Monday, August 6, 2012

A Positive Case For Unionism

Unionists are frequently asked to come up with positive reasons why they support the continued existence of the Union. For me the main reason to support the union is that I think that it is better for people who live contiguously and who speak the same language to live in one country rather than many.

When the United States has a presidential election something fairly extraordinary happens. Across a huge country, with a population originating from all over the world, essentially people do the same thing. They choose between either a Republican or a Democrat and they accept that the president who results from this choice is the president of all of them. No one much cares from which state that president comes. It is the fact that the United States is a union that makes this process possible. The common identity of the citizens of the United States keeps them together, even when they are in other respects diverse. Fundamental to the unity of the United States is the existence of a common language. There are differences between states and a good deal of power is devolved to the state level and even more locally. However, the common federal structure of law, the rule from Washington, creates an experience for citizens such that they feel that they are in the same country wherever they live. This means that it is easy for people to move. If there is a lack of jobs in Ohio, people can move to California and start seeking work immediately. Their qualifications and experience are immediately recognised, the work practices are familiar, the language is the same. This makes the United States one huge labour market, with enormous economies of scale. It is the fact that United States is a union that makes it prosperous.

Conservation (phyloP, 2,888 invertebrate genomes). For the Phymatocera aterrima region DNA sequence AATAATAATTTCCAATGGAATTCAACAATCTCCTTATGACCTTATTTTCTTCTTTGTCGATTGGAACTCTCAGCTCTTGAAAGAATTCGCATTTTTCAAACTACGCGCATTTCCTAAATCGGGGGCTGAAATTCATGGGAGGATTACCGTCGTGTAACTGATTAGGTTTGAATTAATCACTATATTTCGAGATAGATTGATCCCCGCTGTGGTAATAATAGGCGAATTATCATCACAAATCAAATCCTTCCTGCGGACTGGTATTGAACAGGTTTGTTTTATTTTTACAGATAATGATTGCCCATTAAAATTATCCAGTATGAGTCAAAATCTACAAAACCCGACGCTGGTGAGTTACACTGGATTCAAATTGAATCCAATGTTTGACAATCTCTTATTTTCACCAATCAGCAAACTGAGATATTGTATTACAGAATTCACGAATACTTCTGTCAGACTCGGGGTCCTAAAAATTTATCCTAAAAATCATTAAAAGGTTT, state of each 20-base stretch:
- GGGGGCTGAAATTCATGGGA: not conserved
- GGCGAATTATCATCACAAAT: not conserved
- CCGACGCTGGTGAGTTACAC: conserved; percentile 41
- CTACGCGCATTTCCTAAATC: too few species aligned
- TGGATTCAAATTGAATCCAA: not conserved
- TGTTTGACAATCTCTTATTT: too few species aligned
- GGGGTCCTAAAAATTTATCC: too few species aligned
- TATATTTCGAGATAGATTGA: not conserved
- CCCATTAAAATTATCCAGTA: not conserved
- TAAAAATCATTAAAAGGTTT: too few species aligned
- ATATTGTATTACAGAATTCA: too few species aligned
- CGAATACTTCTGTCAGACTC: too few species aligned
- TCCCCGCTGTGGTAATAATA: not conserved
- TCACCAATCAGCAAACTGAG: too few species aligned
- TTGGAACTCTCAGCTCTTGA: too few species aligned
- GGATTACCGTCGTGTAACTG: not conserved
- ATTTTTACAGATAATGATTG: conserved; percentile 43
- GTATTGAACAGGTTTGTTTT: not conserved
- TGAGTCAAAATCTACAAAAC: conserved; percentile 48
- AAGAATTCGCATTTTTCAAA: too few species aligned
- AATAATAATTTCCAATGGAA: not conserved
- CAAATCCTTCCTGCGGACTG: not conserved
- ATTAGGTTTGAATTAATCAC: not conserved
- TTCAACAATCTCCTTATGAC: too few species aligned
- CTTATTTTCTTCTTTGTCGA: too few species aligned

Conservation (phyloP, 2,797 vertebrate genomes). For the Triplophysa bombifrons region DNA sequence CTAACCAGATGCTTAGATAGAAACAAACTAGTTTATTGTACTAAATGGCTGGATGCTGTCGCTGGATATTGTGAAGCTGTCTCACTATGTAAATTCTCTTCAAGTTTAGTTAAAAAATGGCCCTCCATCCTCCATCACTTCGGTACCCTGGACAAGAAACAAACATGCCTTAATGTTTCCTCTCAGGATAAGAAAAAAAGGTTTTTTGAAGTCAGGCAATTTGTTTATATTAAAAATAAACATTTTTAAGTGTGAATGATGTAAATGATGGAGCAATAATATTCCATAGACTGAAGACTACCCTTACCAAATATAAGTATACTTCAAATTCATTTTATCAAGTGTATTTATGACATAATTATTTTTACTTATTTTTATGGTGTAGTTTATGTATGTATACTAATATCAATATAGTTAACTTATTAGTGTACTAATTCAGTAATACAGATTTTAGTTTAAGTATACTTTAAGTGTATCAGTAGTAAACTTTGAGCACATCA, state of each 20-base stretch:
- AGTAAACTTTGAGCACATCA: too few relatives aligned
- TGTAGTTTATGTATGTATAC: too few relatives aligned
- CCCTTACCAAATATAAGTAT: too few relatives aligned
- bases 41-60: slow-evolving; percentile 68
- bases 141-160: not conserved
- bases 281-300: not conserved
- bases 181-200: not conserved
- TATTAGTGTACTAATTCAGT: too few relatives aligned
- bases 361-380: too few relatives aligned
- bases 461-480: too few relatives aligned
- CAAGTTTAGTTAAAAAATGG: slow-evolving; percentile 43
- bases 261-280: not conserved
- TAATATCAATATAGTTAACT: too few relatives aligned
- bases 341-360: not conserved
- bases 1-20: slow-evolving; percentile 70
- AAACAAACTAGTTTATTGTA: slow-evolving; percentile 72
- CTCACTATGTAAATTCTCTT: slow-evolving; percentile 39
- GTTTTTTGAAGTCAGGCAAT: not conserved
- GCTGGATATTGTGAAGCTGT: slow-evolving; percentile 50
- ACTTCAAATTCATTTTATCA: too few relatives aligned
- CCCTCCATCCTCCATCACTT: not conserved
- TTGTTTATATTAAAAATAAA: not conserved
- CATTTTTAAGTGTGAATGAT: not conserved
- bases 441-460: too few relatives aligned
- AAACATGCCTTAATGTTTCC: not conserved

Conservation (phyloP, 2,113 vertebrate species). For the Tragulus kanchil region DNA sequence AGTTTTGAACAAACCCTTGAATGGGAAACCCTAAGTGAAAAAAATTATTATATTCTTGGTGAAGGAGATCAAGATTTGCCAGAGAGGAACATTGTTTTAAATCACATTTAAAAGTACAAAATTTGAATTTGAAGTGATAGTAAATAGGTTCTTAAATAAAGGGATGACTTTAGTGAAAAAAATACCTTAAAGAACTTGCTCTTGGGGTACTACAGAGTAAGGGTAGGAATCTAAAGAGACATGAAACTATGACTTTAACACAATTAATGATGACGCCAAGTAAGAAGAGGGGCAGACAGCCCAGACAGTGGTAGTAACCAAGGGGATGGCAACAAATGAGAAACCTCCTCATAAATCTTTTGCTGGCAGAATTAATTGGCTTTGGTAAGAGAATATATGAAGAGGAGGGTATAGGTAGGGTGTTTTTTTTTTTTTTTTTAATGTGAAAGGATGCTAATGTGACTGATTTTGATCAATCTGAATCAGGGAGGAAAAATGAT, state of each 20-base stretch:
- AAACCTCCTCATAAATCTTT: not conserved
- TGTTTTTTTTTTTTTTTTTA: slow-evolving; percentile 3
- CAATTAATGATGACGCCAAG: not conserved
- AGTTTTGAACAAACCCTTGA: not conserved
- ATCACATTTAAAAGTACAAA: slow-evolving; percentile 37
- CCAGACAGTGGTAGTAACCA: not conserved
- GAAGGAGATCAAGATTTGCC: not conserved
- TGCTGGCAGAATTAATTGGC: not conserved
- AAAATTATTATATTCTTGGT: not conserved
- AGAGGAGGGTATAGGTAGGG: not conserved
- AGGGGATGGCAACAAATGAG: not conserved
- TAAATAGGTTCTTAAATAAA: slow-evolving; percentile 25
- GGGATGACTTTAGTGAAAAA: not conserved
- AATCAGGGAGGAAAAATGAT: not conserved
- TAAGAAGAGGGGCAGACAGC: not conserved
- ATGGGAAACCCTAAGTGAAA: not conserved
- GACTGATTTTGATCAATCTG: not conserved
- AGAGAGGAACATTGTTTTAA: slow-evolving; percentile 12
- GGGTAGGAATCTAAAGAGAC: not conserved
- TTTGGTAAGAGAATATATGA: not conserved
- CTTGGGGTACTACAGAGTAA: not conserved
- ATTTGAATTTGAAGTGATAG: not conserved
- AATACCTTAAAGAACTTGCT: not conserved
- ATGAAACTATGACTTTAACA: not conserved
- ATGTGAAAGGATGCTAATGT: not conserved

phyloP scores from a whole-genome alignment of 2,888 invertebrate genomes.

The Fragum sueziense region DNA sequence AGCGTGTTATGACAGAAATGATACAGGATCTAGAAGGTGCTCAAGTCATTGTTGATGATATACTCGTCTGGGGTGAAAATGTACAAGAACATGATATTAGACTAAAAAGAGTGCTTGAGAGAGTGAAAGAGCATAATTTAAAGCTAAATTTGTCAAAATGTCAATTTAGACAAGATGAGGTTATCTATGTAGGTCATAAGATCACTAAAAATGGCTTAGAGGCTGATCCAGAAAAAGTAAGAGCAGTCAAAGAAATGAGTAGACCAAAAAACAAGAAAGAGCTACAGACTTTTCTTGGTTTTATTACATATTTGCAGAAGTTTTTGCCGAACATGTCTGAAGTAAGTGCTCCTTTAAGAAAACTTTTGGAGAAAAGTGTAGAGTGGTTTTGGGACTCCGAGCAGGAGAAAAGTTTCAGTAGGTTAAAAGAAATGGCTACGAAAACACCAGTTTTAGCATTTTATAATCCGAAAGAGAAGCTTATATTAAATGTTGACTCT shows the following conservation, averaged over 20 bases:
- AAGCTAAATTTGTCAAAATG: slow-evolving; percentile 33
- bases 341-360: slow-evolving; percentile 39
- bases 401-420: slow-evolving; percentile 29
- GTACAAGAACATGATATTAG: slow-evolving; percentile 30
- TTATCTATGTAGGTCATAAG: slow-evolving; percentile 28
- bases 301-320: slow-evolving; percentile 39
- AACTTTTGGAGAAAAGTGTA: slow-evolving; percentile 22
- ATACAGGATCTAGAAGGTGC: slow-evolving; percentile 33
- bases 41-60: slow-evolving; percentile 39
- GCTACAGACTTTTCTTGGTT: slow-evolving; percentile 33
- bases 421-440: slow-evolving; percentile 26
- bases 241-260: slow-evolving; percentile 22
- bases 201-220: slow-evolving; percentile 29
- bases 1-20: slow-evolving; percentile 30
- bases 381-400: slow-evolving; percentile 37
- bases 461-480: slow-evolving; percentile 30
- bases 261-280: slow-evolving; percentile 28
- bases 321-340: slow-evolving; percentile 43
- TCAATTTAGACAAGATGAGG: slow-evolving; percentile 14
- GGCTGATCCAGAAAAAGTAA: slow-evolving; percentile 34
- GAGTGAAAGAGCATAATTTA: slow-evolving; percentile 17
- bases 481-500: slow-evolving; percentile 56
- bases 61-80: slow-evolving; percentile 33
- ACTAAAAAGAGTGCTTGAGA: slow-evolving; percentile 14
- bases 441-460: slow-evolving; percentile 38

Imagine if the Confederacy had won the Civil War. Imagine if the southern states had succeed in their attempt at secession. How would history have played out subsequently? The two successor states would undoubtedly have been less powerful than the United States that came to dominate the twentieth century. Even if both the South and the North had chosen to join the world wars on the same side, the fact that there would have been two armies, two navies and two air forces, would have weakened the contribution from North America. Economically the United States would never have reached the level it did if it had given up its unity in the 1860s. There would have been no single market between Alabama and New York. It is undoubtedly the union of the United States, the unity of the people who live there, which has enabled them to be both wealthy and powerful.

The same, of course, is true of Britain. Imagine if Britain had not gradually come together to form a single country from the middle ages onwards. Imagine if there had been four separate sovereign states in the British isles in the 18th century. Would it have been possible under these circumstances to create the power that this country had, would it have been possible to create the wealth? The answer to this is obviously no. There is a single labour market in the UK and the economy in each part of the UK is closely related to the others. People from one part of the UK can easily work in any other part, our qualifications and experiences are recognised everywhere. Just like the United States, the United Kingdom is a successful union and this union is the source of both our wealth and strength. It is the fact that we did not have to worry about fighting amongst ourselves which enabled us to concentrate on developing strong armed forces, which faced outwards rather than faced inwards. If the UK had been four sovereign states, no doubt each squabbling with the other, who is to say that the Industrial revolution would have developed in these islands, who is to say that our success at innovation and invention would have happened at all?